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Sifuna and Kajwang’ to face off for Senate committee seat

Nairobi Senator Edwin Sifuna (left), and his Homabay counterpart Moses Kajwang’.

Nairobi Senator Edwin Sifuna and his Homabay counterpart Moses Kajwang’ will face off during today’s senate committee leadership selections.

The two are both angling for the chairmanship of the all powerful County Public Accounts Committee (CPAC). The committee is the one in charge of monitoring how County allocations are being utilised by County governors.

Moses Kajwang’ has been touted to be enjoying massive support from other senators – and since this is arrived at by voting process, the three-term senator may just clinch the post. Sifuna, on his part, has not had any qualms settling for any position, after he missed out on Deputy House minority whip position to Narok Senator Ledama Ole Kina. “I am not interested in being the PAC chair. If any Senator wants to be the chair, I will support his bid. I am content being the Nairobi Senator and a member of any committee. Even if they want to place me under the catering committee,” said Sifuna.

CPAC is tasked with monitoring at how County governments have been using their allocated billions. In the just folded Senate’s third term, Murang’a governor Mwangi wa Iria, and Kakamega counterpart Wycliffe Oparanya, refused an order from the senate committee to appear before the Senate committee. This means that they did not accept to be audited by the senate committee – which acts as Countys’ watchdog.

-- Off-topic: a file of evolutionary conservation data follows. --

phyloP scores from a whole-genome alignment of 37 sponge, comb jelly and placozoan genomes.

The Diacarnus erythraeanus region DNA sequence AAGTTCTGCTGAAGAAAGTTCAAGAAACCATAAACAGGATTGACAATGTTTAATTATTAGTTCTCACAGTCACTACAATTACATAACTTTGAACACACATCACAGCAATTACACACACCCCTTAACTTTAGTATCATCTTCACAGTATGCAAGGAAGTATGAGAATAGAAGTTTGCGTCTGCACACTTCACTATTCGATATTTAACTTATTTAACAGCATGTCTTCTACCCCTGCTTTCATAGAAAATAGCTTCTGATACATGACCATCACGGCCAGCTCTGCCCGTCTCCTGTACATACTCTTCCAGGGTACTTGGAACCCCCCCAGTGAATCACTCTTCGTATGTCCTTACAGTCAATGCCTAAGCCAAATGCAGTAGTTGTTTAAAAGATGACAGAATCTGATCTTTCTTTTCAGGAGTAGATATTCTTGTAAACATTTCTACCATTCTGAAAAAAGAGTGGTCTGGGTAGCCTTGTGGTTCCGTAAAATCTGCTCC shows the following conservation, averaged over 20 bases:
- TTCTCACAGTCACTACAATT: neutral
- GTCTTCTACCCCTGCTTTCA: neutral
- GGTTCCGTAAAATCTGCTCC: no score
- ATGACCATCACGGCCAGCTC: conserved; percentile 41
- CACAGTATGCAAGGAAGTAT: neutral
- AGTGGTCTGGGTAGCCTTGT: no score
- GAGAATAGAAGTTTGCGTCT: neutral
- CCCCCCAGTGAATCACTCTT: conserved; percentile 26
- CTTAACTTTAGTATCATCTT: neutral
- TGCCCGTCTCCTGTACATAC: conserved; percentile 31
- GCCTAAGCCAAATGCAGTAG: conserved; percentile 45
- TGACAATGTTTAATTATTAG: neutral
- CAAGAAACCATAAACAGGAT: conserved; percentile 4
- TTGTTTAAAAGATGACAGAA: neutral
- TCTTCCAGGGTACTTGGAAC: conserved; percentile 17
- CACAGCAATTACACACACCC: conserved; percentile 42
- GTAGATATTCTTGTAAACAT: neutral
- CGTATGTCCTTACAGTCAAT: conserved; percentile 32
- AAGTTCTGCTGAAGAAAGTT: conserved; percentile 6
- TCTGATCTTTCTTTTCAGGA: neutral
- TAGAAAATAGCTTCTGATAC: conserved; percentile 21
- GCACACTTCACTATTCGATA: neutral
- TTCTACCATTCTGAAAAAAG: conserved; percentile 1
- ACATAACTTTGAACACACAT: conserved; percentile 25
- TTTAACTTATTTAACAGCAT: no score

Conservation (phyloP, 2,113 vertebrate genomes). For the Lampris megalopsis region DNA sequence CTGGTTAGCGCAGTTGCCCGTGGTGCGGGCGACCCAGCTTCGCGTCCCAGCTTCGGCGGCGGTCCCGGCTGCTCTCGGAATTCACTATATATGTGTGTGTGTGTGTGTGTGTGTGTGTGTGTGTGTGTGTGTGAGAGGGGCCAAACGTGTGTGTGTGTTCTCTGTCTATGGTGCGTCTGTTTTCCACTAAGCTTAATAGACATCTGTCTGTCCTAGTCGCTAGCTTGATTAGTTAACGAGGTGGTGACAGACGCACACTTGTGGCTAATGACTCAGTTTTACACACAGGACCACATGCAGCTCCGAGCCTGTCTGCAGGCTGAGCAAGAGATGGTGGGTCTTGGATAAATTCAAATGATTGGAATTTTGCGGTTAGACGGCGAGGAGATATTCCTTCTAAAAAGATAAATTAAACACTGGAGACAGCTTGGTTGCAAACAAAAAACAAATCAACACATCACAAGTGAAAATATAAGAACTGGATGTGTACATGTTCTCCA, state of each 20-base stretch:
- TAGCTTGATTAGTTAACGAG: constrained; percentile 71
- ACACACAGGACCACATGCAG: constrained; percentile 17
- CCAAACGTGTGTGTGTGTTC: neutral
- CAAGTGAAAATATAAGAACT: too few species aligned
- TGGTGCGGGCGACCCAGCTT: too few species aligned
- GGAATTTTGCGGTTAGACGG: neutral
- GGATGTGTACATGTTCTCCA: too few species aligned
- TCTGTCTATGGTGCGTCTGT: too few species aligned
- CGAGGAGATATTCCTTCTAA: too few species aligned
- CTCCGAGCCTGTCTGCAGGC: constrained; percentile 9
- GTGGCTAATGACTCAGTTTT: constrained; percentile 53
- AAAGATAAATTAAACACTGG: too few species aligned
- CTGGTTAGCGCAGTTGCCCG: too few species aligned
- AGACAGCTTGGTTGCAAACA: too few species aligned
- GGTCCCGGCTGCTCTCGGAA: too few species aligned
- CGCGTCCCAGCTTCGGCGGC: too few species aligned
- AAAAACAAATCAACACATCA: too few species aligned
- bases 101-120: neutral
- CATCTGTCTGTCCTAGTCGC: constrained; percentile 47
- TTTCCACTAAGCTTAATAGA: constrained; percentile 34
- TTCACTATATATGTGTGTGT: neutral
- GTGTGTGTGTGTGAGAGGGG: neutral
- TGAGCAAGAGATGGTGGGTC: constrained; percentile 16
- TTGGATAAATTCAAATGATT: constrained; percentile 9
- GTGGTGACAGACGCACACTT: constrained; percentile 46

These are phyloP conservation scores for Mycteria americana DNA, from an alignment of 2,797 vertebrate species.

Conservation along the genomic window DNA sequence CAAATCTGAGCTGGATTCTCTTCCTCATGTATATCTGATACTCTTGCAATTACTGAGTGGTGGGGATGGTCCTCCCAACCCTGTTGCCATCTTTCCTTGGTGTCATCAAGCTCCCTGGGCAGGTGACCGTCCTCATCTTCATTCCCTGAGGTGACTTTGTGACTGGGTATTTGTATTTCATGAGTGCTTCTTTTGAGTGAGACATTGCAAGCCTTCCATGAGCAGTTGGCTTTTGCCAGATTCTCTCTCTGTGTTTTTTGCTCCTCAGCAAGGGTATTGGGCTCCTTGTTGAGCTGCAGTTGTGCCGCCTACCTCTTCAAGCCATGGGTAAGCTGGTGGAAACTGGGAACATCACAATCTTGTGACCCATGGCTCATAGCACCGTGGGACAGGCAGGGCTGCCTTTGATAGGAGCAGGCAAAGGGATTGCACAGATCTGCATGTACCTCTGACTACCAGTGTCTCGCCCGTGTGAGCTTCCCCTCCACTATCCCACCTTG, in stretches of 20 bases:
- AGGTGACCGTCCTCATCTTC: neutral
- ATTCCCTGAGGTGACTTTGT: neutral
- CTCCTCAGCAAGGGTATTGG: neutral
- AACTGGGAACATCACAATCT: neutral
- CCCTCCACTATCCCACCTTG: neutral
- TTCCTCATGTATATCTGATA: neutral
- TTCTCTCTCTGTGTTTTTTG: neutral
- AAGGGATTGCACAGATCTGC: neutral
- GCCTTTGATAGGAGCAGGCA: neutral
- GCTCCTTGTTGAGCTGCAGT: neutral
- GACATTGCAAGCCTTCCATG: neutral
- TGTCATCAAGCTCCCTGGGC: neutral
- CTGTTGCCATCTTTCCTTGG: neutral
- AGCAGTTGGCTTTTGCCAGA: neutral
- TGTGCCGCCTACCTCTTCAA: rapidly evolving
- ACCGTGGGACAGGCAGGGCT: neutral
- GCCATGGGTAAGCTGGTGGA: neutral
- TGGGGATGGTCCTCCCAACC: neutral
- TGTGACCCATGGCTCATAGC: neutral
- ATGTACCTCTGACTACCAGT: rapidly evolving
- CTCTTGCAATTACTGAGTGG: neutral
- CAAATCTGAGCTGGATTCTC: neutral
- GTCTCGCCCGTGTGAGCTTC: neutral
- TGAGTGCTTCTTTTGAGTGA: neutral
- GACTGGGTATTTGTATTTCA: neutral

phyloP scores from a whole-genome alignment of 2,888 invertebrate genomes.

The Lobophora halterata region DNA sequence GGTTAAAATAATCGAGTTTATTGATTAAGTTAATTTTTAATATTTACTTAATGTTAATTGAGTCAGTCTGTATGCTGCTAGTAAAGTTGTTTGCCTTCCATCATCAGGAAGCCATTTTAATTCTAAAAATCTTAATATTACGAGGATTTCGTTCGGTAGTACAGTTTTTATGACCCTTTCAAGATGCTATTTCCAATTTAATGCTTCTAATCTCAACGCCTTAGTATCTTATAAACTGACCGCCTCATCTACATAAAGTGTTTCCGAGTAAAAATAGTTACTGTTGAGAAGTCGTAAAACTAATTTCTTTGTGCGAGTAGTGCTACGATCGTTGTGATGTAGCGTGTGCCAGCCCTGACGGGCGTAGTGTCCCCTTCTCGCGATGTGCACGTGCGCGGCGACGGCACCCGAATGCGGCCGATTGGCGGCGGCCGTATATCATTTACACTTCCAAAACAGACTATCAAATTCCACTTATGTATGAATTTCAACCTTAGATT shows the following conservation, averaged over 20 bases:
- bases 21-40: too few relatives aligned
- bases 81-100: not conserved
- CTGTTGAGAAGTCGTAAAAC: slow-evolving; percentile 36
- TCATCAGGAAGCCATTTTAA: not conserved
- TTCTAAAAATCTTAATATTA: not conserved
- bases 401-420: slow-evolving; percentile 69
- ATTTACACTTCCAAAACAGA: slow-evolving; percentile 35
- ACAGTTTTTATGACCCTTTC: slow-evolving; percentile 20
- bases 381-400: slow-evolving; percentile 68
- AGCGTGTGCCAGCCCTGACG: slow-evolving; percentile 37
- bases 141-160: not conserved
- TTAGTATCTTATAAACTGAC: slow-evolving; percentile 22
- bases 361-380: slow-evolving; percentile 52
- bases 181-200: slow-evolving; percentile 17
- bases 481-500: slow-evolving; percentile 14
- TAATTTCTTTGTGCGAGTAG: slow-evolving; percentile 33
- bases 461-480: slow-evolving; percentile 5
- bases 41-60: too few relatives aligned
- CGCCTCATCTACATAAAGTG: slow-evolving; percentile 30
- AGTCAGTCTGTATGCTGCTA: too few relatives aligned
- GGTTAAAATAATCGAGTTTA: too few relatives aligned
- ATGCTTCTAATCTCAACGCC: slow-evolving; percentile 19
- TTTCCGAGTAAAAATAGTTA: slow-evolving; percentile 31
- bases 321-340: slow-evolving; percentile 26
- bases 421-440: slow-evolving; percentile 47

In other powerful senate committee, Vihiga’s Godfrey Osotsi is said to be salivating for the another influential committee of County Public Investment (PIC), and Special Funds Committee. The octogenarian Oburu Oginga (Azimio leader, Raila Odinga’s elder brother) will land another lucrative seat in Parliamentary Service Commission (PSC).

When on the floor of the house to approve the two names (Sifuna and Kajwang’), Nandi senator Samson Cherargei reiterated the need to put governors on check, noting that the developments on the ground do not reflect the many billions that are sent to County governments’ coffers yearly.
“What have we done with devolution for 10 years? In some places, the citizens will tell you that the National Government Constituency Development Fund (NG-CDF) has done more than the county allocation funds.”

“It looks like there has been competition on how to steal from the public, especially in our devolved unit. It looks like when the Council of Governors (CoG) meets, they ask each other: “How much have you stolen?” They do not ask: “How much have you done for your people?” posed Cherargei.

The Senate committee will have an uphill task to make sure that County governments do their spending prudently to the interests of their electorates, and not to enrich themselves.

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